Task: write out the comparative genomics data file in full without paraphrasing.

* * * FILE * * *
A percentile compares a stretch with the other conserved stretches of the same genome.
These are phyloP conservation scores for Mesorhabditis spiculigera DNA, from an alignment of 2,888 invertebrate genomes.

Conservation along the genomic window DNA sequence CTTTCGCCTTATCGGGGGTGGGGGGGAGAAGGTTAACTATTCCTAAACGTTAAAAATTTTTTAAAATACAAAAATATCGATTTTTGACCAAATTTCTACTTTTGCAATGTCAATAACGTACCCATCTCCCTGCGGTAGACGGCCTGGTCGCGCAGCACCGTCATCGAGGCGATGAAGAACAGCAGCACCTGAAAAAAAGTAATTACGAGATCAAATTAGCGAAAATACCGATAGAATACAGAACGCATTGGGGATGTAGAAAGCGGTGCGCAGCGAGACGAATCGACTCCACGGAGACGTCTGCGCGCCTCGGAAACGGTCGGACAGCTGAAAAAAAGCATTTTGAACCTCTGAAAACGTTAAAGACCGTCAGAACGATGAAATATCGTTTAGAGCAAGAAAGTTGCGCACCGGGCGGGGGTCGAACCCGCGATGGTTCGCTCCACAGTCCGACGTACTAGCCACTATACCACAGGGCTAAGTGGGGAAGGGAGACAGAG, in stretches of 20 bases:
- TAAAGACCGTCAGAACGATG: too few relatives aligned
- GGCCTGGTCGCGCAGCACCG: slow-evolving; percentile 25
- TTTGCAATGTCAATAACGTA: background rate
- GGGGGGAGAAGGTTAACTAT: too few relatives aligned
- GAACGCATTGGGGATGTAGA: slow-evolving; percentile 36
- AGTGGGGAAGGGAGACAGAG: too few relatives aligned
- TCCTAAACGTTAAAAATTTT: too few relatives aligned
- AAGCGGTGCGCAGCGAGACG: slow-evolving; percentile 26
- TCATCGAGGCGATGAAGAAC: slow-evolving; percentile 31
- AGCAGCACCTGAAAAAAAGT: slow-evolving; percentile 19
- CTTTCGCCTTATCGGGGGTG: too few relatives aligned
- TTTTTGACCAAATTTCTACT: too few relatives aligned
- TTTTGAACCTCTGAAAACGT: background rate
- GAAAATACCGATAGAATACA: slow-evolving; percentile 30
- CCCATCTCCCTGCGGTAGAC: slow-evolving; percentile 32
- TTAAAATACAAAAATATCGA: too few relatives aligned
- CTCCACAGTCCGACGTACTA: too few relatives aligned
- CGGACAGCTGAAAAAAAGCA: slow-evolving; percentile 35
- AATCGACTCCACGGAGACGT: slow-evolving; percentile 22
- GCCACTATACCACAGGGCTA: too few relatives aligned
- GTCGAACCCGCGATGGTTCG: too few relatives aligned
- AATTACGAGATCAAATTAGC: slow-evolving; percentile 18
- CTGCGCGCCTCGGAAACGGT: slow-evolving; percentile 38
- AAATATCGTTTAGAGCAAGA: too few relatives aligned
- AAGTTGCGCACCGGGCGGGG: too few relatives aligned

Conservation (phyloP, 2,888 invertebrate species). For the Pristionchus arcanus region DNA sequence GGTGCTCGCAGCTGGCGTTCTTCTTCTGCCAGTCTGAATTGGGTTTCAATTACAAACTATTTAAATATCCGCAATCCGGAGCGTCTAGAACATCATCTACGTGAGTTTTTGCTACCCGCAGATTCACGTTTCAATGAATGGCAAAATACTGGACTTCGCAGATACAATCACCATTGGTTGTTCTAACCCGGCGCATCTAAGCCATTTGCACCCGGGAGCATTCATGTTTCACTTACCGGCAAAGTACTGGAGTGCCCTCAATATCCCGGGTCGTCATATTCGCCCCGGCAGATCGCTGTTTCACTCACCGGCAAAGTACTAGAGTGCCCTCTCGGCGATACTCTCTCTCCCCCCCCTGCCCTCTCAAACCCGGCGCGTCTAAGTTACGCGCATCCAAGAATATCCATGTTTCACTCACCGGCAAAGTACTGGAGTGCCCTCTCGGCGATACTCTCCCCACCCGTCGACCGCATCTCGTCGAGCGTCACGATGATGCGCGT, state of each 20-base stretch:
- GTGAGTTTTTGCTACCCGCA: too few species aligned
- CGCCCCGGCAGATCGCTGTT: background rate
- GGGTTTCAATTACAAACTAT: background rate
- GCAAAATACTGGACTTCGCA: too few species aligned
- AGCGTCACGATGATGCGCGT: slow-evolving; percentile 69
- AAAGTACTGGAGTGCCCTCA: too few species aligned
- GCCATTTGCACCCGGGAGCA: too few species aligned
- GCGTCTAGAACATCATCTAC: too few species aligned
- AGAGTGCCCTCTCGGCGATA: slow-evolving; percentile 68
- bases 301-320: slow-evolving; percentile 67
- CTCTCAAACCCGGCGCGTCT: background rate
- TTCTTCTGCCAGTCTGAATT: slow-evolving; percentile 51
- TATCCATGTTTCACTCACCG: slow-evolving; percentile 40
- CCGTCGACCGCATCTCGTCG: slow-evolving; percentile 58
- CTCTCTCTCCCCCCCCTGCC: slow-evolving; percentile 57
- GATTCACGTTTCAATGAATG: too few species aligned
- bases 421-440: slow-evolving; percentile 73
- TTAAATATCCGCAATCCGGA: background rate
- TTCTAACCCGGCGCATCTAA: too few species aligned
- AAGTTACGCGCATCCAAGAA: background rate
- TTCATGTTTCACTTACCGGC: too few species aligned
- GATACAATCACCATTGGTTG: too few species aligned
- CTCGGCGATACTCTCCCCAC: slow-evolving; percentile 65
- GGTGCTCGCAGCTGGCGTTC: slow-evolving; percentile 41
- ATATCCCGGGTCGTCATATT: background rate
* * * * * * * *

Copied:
A percentile compares a stretch with the other conserved stretches of the same genome.
These are phyloP conservation scores for Mesorhabditis spiculigera DNA, from an alignment of 2,888 invertebrate genomes.

Conservation along the genomic window DNA sequence CTTTCGCCTTATCGGGGGTGGGGGGGAGAAGGTTAACTATTCCTAAACGTTAAAAATTTTTTAAAATACAAAAATATCGATTTTTGACCAAATTTCTACTTTTGCAATGTCAATAACGTACCCATCTCCCTGCGGTAGACGGCCTGGTCGCGCAGCACCGTCATCGAGGCGATGAAGAACAGCAGCACCTGAAAAAAAGTAATTACGAGATCAAATTAGCGAAAATACCGATAGAATACAGAACGCATTGGGGATGTAGAAAGCGGTGCGCAGCGAGACGAATCGACTCCACGGAGACGTCTGCGCGCCTCGGAAACGGTCGGACAGCTGAAAAAAAGCATTTTGAACCTCTGAAAACGTTAAAGACCGTCAGAACGATGAAATATCGTTTAGAGCAAGAAAGTTGCGCACCGGGCGGGGGTCGAACCCGCGATGGTTCGCTCCACAGTCCGACGTACTAGCCACTATACCACAGGGCTAAGTGGGGAAGGGAGACAGAG, in stretches of 20 bases:
- TAAAGACCGTCAGAACGATG: too few relatives aligned
- GGCCTGGTCGCGCAGCACCG: slow-evolving; percentile 25
- TTTGCAATGTCAATAACGTA: background rate
- GGGGGGAGAAGGTTAACTAT: too few relatives aligned
- GAACGCATTGGGGATGTAGA: slow-evolving; percentile 36
- AGTGGGGAAGGGAGACAGAG: too few relatives aligned
- TCCTAAACGTTAAAAATTTT: too few relatives aligned
- AAGCGGTGCGCAGCGAGACG: slow-evolving; percentile 26
- TCATCGAGGCGATGAAGAAC: slow-evolving; percentile 31
- AGCAGCACCTGAAAAAAAGT: slow-evolving; percentile 19
- CTTTCGCCTTATCGGGGGTG: too few relatives aligned
- TTTTTGACCAAATTTCTACT: too few relatives aligned
- TTTTGAACCTCTGAAAACGT: background rate
- GAAAATACCGATAGAATACA: slow-evolving; percentile 30
- CCCATCTCCCTGCGGTAGAC: slow-evolving; percentile 32
- TTAAAATACAAAAATATCGA: too few relatives aligned
- CTCCACAGTCCGACGTACTA: too few relatives aligned
- CGGACAGCTGAAAAAAAGCA: slow-evolving; percentile 35
- AATCGACTCCACGGAGACGT: slow-evolving; percentile 22
- GCCACTATACCACAGGGCTA: too few relatives aligned
- GTCGAACCCGCGATGGTTCG: too few relatives aligned
- AATTACGAGATCAAATTAGC: slow-evolving; percentile 18
- CTGCGCGCCTCGGAAACGGT: slow-evolving; percentile 38
- AAATATCGTTTAGAGCAAGA: too few relatives aligned
- AAGTTGCGCACCGGGCGGGG: too few relatives aligned

Conservation (phyloP, 2,888 invertebrate species). For the Pristionchus arcanus region DNA sequence GGTGCTCGCAGCTGGCGTTCTTCTTCTGCCAGTCTGAATTGGGTTTCAATTACAAACTATTTAAATATCCGCAATCCGGAGCGTCTAGAACATCATCTACGTGAGTTTTTGCTACCCGCAGATTCACGTTTCAATGAATGGCAAAATACTGGACTTCGCAGATACAATCACCATTGGTTGTTCTAACCCGGCGCATCTAAGCCATTTGCACCCGGGAGCATTCATGTTTCACTTACCGGCAAAGTACTGGAGTGCCCTCAATATCCCGGGTCGTCATATTCGCCCCGGCAGATCGCTGTTTCACTCACCGGCAAAGTACTAGAGTGCCCTCTCGGCGATACTCTCTCTCCCCCCCCTGCCCTCTCAAACCCGGCGCGTCTAAGTTACGCGCATCCAAGAATATCCATGTTTCACTCACCGGCAAAGTACTGGAGTGCCCTCTCGGCGATACTCTCCCCACCCGTCGACCGCATCTCGTCGAGCGTCACGATGATGCGCGT, state of each 20-base stretch:
- GTGAGTTTTTGCTACCCGCA: too few species aligned
- CGCCCCGGCAGATCGCTGTT: background rate
- GGGTTTCAATTACAAACTAT: background rate
- GCAAAATACTGGACTTCGCA: too few species aligned
- AGCGTCACGATGATGCGCGT: slow-evolving; percentile 69
- AAAGTACTGGAGTGCCCTCA: too few species aligned
- GCCATTTGCACCCGGGAGCA: too few species aligned
- GCGTCTAGAACATCATCTAC: too few species aligned
- AGAGTGCCCTCTCGGCGATA: slow-evolving; percentile 68
- bases 301-320: slow-evolving; percentile 67
- CTCTCAAACCCGGCGCGTCT: background rate
- TTCTTCTGCCAGTCTGAATT: slow-evolving; percentile 51
- TATCCATGTTTCACTCACCG: slow-evolving; percentile 40
- CCGTCGACCGCATCTCGTCG: slow-evolving; percentile 58
- CTCTCTCTCCCCCCCCTGCC: slow-evolving; percentile 57
- GATTCACGTTTCAATGAATG: too few species aligned
- bases 421-440: slow-evolving; percentile 73
- TTAAATATCCGCAATCCGGA: background rate
- TTCTAACCCGGCGCATCTAA: too few species aligned
- AAGTTACGCGCATCCAAGAA: background rate
- TTCATGTTTCACTTACCGGC: too few species aligned
- GATACAATCACCATTGGTTG: too few species aligned
- CTCGGCGATACTCTCCCCAC: slow-evolving; percentile 65
- GGTGCTCGCAGCTGGCGTTC: slow-evolving; percentile 41
- ATATCCCGGGTCGTCATATT: background rate